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Filippo Lauri (Rome 1623-Rome 1694)

Jacob Fleeing from Laban 1686

Oil on canvas | 93.3 x 142.0 cm (support, canvas/panel/str external) | RCIN 406356

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The subject is from the Bible (Genesis 31.17-18 and 21). Having served Laban and married his daughters Rachel and Leah, Jacob stole away from Laban, taking his goods, cattle, wives and children. In a rocky landscape setting Jacob is shown on horseback, conversing with a standing shepherd-like figure; he is perhaps seeking directions on his way towards 'the mount Gilead'. Jacob's train of wives, children and flocks can be seen at the left of this painting; in the distance at the right is a herd of camels and sheep.

Artistic life in Rome towards the end of the seventeenth century was more fluid than the theorists allowed, particular in the collecting of landscape painting. Though regarded (with some justification) as a speciality of foreigners working in Rome (see nos 131–5), there was a native Italian tradition of setting religious and mythological scenes in landscapes, seen particularly in the work of Francesco Albani (1578–1660).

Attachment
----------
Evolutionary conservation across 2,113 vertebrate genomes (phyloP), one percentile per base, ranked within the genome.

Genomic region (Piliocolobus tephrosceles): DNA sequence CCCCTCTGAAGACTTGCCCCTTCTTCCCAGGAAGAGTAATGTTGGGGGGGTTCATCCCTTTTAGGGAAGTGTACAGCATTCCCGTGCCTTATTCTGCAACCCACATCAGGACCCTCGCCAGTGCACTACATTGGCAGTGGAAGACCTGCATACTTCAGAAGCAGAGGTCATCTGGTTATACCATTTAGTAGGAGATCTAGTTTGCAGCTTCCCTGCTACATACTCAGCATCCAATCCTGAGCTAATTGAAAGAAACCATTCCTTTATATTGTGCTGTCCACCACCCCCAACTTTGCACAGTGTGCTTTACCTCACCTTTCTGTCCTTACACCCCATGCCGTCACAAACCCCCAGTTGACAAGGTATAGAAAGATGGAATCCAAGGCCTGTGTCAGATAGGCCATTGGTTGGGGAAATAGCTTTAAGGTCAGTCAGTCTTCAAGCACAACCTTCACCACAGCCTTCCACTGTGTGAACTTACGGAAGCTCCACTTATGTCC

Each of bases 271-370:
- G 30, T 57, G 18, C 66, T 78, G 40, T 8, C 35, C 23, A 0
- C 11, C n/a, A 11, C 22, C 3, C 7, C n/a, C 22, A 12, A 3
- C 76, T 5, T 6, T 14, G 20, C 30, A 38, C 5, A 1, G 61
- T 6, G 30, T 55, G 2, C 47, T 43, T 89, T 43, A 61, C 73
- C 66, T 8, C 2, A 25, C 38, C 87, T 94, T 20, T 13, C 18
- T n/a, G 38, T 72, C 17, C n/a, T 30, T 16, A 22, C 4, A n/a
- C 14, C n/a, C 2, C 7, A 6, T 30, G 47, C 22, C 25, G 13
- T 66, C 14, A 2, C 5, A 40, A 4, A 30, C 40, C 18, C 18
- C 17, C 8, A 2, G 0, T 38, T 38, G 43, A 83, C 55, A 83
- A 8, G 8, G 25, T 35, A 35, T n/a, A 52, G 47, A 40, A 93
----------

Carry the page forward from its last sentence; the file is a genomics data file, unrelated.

Lauri was born in Rome of a Flemish father and made a successful career working in this tradition for the Roman nobility, while sending examples to France, Spain, Holland, Germany and England. The subject of this painting allows for a contrast between a wild terrain, with a suggestion of a long, strung-out caravan, painted in the style of Salvator Rosa, and foreground groups, reminding the viewer of depictions of the Flight into Egypt, in the style of Maratta (RCIN 405633) and his contemporaries.

This painting was executed in 1686 for the Marchese PallaviciniI (1650-1714), whose collection was quite separate from the present-day Pallavicini collection and which was dispersed at his death. It is conceivably the picture by Lauri, 'Jacob, and his Family, in a Landskip', in the Sir Robert Gayer sale, London, 1716 (lot 51).

Text adapted from The First Georgians: Art and Monarchy 1714-1760, London, 2014.